Today is Superbowl Sunday, which means approximately half the North American population will be watching American football instead of reading our cogent articles. With that in mind, we turn our attention to bathroom humor. By that, I mean a 540 page book given me for Christmas called Uncle John's Heavy Duty Bathroom Reader, 23rd addition, published by BRI, the Bathroom Readers Institute. (Thanks, Sharon!) It carries a warning: This book may make you smarter than everyone you know.
I earlier touched on aptonyms, but the UJHDB Reader introduced me to 'retronyms'.
What is a retronym, you ask? Well, you didn't ask, but I have to maintain a word count.
A retronym is almost the opposite of a neologism. It's a new word or phrase used to describe an old term because it's been replaced by something new.
It might help to explain its opposite. For example, the mechanized improvement upon the archer's traditional bow was called the crossbow, and other variations became known as the recurved bow and the compound bow. When men dropped engines into carriages, the new inventions were called horseless carriages or motor cars to distinguish the new-fangled devices.
Simple, right? In the early 1900s, World War I wasn't called WW-I; rather people called it The Great War or with more hope than realism, the War to End All Wars. Sadly, the unthinkable happened again, and in the 1940s with World War II under way, the former Great War was redubbed World War I.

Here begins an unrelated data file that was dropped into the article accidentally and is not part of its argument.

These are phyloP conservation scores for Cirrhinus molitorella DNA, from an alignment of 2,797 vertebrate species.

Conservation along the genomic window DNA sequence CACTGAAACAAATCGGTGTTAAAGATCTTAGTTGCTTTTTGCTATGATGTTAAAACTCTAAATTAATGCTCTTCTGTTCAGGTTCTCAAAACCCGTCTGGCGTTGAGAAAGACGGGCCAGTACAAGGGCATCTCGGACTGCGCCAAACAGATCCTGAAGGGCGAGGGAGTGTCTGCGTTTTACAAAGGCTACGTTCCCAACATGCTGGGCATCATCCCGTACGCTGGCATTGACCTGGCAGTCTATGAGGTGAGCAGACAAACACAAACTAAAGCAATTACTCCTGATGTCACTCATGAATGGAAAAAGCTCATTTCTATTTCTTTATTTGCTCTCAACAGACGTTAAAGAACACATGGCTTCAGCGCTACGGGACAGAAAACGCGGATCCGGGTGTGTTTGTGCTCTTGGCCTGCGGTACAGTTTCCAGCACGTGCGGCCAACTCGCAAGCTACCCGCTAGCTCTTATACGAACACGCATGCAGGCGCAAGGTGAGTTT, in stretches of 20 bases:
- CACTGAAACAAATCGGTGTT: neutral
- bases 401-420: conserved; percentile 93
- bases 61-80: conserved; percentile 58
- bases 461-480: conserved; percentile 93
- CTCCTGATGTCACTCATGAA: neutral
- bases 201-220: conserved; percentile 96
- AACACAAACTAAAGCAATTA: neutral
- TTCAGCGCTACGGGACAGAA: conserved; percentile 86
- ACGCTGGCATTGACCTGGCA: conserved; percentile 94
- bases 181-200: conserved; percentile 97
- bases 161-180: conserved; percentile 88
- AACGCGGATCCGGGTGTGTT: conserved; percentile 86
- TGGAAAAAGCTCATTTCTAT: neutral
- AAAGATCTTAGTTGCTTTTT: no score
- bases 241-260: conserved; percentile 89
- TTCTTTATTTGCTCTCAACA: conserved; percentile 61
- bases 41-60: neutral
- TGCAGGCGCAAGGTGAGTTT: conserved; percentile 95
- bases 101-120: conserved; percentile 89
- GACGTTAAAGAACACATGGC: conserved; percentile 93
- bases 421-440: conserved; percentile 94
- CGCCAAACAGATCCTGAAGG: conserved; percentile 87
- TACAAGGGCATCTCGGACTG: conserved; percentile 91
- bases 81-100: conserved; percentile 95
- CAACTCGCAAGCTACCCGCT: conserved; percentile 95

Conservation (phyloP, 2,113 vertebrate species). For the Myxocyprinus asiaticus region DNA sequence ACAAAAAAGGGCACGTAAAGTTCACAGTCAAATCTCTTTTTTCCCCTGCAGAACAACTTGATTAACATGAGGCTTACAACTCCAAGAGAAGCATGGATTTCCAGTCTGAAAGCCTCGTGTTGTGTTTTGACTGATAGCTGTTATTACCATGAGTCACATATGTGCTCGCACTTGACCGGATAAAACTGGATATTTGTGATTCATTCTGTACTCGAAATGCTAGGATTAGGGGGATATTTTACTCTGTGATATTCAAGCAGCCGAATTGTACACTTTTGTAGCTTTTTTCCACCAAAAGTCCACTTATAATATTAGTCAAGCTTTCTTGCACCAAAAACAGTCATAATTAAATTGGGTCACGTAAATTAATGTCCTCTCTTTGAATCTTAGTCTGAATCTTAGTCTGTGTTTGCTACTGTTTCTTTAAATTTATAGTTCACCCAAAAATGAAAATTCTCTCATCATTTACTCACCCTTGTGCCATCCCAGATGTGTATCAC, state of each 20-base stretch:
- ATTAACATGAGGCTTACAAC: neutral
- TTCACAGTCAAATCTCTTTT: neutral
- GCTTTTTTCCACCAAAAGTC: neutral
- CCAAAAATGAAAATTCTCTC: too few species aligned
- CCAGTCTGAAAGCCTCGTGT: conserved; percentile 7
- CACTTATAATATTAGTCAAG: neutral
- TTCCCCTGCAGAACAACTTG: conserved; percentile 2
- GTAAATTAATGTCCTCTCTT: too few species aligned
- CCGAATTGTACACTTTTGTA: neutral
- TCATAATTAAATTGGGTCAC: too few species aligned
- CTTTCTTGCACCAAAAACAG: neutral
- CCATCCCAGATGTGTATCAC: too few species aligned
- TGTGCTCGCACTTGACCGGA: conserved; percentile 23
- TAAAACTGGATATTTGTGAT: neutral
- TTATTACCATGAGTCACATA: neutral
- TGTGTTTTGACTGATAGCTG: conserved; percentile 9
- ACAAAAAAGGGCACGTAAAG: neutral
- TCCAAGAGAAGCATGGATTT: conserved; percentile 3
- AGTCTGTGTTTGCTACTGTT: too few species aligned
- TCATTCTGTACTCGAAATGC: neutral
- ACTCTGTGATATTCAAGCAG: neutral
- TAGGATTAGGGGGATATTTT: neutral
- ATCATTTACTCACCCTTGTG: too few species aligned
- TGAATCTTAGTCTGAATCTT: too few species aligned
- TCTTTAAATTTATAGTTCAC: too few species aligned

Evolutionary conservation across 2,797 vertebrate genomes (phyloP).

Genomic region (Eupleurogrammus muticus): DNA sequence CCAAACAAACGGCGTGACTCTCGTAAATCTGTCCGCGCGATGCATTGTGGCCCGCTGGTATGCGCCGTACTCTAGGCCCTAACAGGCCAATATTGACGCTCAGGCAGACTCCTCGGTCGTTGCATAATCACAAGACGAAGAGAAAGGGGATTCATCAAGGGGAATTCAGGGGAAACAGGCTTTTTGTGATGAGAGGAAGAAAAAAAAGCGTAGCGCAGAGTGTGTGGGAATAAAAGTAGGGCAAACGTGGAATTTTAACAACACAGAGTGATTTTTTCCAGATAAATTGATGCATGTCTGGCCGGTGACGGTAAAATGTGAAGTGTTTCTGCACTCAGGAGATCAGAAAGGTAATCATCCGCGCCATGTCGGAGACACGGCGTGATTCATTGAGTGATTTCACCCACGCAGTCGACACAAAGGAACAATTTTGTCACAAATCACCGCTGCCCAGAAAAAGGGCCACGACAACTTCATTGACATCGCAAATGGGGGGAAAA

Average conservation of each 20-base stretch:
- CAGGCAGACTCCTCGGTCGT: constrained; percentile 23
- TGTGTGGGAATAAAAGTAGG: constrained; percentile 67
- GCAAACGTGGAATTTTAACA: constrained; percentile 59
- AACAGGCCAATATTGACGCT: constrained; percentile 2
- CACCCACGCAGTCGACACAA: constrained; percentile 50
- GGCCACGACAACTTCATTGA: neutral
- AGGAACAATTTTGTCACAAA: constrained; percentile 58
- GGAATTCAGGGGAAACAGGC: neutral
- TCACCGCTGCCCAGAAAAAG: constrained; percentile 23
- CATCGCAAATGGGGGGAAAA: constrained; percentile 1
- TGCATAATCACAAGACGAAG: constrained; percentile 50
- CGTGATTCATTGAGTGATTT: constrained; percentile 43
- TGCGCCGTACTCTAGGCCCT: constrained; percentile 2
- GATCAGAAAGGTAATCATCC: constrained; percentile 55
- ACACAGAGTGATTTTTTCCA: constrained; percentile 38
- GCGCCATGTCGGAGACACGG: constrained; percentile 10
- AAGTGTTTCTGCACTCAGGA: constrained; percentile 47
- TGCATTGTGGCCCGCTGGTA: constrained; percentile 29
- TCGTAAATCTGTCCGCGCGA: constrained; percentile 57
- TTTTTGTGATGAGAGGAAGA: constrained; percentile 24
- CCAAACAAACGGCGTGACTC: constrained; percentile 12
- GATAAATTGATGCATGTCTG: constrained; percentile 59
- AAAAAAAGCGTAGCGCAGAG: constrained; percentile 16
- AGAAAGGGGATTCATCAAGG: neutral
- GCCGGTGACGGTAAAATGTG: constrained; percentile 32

Similarly, prior to 1959, we had no need to refer to the 'contiguous' 48 states or the 'continental' US, because that would have been redundant. However, after the Sandwich Islands and Alaska became states, the terms came into existence.
Here are a baker's dozen, most from the aforementioned book:
- acoustical guitar
- 1930s, needed to distinguish from the new electric guitar
- broadcast TV
- needed after satellite and cable TV
- cloth diaper
- 1949, needed after disposable diapers
- corn on the cob
- 1920s, needed after canned and frozen 'niblets'
- field hockey
- simply 'hockey' until invention of ice hockey
- baseball renamed after introduction of softball
- hard copy
- 1990s, distinguishes from digital copy
- hardcover book
- 1930s, needed after paperbacks
- land line
- formerly phone line until advent of cell phones
- organic farming
- regular old farming until advent of chemical fertilizers, herbicides, and pesticides
- silent film
- 1920s, needed after the new talkies
- snail mail
- simply called 'mail' until the advent of eMail
- vinyl record
- originally 'record' until invention of the CD
Fill in additional retronyms below.